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1.
PLoS One ; 17(2): e0263668, 2022.
Article in English | MEDLINE | ID: covidwho-1674017

ABSTRACT

The digitalization process for organizations, which was inevitably accelerated by the COVID-19 pandemic, raises relevant challenges for Human Resource Management (HRM) because every technological implementation has a certain impact on human beings. Between many organizational HRM practices, recruitment and assessment interviews represent a significant moment where a social interaction provides the context for evaluating candidates' skills. It is therefore relevant to investigate how different interaction frames and relational conditions affect such task, with a specific focus on the differences between face-to-face (FTF) and remote computer-mediated (RCM) interaction settings. In particular, the possibility of qualifying and quantifying the mechanisms shaping the efficiency of interaction in the recruiter-candidate dyad-i.e. interpersonal attunement-is potentially insightful. We here present a neuroscientific protocol aimed at elucidating the impact of FTF vs. RCM modalities on social dynamics within assessment interviews. Specifically, the hyperscanning approach, understood as the concurrent recording and integrated analysis of behavioural-physiological responses of interacting agents, will be used to evaluate recruiter-candidate dyads while they are involved in either FTF or RCM conditions. Specifically, the protocol has been designed to collect self-report, oculometric, autonomic (electrodermal activity, heart rate, heart rate variability), and neurophysiological (electroencephalography) metrics from both inter-agents to explore the perceived quality of the interaction, automatic visual-attentional patterns of inter-agents, as well as their cognitive workload and emotional engagement. The proposed protocol will provide a theoretical evidence-based framework to assess possible differences between FTF vs. RMC settings in complex social interactions, with a specific focus on job interviews.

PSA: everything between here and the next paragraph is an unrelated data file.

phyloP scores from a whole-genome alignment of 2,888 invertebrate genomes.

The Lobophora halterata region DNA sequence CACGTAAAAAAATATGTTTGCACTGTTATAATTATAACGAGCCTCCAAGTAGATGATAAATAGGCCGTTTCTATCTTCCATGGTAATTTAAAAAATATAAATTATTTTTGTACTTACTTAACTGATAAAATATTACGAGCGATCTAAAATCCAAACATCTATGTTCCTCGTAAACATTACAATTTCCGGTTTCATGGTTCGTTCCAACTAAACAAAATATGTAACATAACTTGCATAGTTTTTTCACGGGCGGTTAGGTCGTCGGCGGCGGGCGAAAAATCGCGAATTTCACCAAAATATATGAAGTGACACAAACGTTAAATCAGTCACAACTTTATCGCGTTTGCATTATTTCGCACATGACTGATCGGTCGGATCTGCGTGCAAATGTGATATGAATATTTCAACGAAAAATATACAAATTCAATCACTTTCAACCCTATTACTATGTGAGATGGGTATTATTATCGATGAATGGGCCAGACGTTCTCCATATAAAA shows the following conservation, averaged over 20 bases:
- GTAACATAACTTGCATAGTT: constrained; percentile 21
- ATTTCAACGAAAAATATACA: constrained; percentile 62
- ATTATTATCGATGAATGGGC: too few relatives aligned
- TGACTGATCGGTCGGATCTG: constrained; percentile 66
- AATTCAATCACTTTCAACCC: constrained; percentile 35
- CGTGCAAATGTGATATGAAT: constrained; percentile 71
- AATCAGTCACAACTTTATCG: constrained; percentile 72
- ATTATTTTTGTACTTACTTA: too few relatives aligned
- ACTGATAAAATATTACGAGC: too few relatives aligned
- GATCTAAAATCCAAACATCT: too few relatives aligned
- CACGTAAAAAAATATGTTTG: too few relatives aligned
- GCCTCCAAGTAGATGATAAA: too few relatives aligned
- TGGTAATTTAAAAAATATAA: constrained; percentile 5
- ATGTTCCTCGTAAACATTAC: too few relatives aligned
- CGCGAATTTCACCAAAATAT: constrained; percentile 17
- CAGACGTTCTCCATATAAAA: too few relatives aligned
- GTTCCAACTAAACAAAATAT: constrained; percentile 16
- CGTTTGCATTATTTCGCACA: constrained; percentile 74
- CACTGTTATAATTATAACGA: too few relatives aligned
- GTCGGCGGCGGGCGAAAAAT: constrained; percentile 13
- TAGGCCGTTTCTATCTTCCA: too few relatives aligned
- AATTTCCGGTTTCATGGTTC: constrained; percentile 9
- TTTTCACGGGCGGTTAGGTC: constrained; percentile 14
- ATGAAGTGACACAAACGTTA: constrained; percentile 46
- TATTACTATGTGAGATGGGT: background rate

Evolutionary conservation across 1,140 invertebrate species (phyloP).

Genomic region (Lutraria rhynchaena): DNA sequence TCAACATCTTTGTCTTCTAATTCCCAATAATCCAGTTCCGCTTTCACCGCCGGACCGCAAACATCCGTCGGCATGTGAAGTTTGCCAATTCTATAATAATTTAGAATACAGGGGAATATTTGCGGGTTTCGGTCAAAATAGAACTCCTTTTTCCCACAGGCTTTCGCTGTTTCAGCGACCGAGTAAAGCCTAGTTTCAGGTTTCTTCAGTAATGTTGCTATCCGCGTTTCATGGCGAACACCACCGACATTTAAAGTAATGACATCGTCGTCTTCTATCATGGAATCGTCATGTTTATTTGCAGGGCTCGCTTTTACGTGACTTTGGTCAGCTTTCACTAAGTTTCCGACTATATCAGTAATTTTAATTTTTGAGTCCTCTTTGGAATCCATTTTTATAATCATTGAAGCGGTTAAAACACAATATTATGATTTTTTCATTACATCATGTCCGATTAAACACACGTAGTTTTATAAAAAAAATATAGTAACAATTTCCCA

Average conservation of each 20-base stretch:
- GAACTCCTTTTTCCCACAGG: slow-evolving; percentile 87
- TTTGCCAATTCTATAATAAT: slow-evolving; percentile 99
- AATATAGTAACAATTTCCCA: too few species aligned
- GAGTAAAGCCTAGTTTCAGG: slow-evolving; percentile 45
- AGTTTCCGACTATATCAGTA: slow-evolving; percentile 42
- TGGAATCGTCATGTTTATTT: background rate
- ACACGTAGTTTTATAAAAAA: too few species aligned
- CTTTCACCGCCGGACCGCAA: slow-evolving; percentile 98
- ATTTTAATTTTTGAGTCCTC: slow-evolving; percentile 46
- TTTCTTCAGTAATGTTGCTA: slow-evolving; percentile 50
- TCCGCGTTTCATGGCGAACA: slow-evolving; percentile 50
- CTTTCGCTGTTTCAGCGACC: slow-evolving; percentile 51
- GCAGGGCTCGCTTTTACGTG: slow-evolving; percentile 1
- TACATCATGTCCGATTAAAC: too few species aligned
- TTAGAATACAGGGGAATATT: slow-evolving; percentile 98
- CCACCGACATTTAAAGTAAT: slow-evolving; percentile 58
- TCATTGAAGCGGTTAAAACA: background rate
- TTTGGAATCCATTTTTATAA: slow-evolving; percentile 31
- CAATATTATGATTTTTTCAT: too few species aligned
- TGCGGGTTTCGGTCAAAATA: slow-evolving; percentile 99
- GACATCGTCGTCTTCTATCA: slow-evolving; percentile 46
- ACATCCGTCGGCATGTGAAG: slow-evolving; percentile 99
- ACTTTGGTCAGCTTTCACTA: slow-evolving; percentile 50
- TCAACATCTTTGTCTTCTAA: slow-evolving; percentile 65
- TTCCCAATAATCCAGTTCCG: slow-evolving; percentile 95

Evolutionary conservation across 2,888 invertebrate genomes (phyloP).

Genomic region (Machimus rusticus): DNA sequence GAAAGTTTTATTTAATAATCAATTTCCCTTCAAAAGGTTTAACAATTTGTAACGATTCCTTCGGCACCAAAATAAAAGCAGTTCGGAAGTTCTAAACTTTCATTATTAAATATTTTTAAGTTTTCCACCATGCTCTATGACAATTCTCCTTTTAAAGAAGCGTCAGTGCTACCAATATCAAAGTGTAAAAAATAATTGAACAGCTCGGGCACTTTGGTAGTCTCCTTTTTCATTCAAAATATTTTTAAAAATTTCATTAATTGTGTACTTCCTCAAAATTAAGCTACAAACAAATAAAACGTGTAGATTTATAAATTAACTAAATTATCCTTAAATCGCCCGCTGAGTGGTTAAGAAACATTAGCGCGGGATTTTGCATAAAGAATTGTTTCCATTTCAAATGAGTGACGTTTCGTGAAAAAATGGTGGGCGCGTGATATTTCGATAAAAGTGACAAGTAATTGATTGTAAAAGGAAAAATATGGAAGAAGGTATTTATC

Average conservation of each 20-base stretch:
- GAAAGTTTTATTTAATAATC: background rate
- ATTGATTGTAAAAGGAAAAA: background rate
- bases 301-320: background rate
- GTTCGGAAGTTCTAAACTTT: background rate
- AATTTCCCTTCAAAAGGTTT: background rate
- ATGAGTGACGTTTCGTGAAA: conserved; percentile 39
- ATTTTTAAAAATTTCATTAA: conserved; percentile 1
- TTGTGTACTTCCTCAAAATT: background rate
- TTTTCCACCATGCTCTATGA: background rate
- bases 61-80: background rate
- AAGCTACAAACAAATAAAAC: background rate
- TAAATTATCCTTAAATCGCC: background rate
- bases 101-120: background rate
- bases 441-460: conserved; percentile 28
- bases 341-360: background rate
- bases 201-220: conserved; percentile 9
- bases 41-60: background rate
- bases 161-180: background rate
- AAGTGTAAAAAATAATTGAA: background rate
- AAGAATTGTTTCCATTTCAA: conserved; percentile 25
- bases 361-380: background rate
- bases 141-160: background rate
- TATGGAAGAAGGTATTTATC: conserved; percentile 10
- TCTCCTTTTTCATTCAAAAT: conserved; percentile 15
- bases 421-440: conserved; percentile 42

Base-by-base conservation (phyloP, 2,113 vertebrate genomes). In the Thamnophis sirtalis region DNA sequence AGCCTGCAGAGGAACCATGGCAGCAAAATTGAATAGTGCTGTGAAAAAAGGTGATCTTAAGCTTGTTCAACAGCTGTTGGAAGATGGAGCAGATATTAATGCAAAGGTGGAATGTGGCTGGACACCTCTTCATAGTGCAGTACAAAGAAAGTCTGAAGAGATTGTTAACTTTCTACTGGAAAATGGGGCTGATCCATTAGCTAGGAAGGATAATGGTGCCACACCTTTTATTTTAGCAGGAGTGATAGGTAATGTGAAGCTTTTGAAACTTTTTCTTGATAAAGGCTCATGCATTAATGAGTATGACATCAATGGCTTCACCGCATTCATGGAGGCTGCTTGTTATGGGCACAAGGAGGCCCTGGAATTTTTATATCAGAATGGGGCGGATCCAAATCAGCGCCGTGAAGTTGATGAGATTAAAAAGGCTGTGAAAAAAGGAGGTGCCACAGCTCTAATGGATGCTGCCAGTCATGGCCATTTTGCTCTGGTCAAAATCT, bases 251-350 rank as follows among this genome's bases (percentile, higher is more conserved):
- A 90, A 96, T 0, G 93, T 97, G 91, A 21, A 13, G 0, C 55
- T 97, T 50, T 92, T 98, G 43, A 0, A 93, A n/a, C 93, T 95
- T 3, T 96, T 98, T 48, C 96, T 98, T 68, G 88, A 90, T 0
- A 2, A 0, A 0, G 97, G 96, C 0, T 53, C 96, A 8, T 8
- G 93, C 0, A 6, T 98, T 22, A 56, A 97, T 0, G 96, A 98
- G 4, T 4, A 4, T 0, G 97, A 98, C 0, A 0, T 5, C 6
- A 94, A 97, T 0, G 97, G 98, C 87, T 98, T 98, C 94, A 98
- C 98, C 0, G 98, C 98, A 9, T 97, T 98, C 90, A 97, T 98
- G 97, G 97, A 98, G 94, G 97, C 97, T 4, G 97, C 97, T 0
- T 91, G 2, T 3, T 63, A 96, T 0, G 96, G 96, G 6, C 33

Subject(s)
Employment/statistics & numerical data , Eye Movements/physiology , Interviews as Topic/statistics & numerical data , Personnel Selection/methods , Psychometrics , Telecommunications/statistics & numerical data , Employment/psychology , Humans , Surveys and Questionnaires , Video Recording
2.
Eur Rev Med Pharmacol Sci ; 25(24): 7829-7832, 2021 12.
Article in English | MEDLINE | ID: covidwho-1604716